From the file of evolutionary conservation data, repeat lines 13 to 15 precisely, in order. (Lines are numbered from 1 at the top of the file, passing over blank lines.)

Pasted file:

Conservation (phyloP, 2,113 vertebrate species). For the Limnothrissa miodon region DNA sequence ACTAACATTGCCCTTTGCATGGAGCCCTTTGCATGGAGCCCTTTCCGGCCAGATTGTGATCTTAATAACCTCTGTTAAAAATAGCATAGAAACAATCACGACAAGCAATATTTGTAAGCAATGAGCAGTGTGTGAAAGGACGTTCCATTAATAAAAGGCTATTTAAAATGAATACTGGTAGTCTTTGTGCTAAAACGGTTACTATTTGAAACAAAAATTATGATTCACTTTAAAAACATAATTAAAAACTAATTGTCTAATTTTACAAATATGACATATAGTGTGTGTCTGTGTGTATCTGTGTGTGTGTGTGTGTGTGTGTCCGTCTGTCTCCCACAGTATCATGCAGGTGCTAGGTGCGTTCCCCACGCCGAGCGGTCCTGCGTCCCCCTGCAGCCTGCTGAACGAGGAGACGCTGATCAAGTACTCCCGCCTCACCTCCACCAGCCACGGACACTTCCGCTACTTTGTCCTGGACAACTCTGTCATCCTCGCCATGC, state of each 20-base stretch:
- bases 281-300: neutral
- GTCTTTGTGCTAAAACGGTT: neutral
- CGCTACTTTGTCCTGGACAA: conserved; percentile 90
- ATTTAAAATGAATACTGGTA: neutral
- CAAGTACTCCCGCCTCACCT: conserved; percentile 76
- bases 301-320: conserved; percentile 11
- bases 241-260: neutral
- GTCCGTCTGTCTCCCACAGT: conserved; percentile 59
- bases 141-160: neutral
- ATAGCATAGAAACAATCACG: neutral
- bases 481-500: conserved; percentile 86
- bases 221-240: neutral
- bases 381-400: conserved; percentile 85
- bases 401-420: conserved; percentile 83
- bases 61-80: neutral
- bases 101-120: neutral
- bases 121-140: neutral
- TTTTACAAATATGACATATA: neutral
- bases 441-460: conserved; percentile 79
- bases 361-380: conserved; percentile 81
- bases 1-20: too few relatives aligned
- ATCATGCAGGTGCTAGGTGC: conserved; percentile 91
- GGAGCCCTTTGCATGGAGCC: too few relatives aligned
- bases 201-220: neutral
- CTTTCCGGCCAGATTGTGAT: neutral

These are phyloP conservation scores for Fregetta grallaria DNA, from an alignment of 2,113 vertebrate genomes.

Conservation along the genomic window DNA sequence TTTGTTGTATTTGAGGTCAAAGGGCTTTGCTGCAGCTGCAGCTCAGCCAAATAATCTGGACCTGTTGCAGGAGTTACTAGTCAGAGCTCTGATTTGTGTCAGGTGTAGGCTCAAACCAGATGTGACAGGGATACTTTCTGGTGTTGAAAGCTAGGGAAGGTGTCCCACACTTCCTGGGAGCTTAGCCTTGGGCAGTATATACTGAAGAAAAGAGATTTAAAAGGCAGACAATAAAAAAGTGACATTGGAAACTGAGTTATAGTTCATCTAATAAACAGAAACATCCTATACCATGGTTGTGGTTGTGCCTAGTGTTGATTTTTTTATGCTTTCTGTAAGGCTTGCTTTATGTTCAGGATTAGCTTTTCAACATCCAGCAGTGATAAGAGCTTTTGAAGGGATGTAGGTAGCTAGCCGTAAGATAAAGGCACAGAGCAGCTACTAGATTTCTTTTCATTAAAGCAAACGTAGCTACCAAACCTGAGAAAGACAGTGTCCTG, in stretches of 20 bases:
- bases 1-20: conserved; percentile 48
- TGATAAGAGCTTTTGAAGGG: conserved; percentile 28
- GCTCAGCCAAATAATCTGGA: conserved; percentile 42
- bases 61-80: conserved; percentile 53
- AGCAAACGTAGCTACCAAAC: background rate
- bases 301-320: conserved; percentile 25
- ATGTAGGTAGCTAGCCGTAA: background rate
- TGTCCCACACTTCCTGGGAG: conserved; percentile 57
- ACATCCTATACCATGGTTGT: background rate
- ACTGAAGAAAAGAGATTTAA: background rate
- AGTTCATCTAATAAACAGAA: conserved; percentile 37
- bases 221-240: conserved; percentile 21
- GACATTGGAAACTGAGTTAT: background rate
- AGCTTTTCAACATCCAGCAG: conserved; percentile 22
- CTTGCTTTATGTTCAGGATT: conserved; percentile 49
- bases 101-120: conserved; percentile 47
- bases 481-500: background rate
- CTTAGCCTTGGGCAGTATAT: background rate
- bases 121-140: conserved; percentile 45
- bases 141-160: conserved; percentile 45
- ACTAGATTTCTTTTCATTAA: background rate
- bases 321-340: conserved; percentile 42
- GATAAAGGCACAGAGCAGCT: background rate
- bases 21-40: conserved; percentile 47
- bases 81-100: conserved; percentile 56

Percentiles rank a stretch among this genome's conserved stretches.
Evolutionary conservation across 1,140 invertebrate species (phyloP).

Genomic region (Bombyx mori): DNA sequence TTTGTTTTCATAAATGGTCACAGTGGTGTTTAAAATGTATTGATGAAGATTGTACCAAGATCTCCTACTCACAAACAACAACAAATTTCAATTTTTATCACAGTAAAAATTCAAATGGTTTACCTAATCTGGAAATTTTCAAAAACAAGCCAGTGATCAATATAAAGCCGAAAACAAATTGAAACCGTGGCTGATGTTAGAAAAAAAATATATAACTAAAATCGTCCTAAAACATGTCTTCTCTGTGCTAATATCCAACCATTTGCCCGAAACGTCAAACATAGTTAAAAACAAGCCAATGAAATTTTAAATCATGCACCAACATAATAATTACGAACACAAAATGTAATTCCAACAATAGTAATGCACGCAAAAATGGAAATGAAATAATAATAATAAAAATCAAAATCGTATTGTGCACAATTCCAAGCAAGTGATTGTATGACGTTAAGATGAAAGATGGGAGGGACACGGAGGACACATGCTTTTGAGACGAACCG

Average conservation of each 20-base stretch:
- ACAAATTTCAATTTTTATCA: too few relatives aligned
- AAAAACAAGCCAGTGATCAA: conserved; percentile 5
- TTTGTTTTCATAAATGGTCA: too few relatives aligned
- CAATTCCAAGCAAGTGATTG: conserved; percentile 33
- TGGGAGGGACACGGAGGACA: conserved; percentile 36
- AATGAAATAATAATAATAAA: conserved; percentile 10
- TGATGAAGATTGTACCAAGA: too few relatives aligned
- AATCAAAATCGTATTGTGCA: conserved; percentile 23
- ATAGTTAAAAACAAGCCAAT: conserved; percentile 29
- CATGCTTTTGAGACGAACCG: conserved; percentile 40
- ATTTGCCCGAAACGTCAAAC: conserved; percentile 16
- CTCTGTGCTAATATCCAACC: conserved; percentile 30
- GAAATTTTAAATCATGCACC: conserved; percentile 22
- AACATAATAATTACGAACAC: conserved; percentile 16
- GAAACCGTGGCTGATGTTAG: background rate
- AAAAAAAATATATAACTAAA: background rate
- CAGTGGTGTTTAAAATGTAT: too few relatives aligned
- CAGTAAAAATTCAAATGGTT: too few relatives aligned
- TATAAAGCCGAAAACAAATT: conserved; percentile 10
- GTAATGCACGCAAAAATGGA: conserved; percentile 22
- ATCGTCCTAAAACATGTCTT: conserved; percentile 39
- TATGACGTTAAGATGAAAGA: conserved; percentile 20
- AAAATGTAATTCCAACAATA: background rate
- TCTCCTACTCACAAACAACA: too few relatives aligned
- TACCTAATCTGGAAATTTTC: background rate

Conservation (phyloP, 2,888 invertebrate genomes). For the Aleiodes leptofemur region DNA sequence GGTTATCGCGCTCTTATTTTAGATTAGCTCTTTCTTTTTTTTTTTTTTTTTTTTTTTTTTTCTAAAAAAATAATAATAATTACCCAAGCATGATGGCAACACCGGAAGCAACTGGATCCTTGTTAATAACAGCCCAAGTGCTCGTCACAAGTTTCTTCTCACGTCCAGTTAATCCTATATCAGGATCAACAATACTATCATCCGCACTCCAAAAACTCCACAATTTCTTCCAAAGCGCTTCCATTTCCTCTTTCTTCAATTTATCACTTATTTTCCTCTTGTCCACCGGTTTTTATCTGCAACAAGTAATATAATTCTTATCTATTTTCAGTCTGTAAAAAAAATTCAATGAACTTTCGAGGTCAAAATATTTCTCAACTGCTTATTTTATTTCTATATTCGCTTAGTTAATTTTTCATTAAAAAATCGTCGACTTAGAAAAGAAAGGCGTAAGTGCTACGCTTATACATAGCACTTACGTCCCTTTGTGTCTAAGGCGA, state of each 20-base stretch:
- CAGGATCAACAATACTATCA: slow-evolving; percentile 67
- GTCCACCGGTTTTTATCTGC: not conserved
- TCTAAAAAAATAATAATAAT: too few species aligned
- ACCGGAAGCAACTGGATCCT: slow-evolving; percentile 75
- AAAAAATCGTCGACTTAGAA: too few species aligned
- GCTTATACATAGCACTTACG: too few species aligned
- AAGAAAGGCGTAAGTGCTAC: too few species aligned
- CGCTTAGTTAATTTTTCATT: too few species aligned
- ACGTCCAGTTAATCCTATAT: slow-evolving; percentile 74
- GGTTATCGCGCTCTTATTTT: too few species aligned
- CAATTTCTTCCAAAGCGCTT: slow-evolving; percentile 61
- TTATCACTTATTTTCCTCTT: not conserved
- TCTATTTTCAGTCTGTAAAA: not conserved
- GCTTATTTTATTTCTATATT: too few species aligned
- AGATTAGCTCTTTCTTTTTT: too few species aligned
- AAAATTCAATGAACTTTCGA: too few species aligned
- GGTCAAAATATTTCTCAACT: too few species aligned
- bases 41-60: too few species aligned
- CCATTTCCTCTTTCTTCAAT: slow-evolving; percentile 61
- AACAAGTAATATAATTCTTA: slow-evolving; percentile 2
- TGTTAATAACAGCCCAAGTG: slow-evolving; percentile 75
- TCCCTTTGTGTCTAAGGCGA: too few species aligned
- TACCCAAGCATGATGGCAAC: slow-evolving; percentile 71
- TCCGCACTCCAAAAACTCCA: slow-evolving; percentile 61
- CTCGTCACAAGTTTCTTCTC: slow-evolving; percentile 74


- bases 221-240: neutral
- bases 381-400: conserved; percentile 85
- bases 401-420: conserved; percentile 83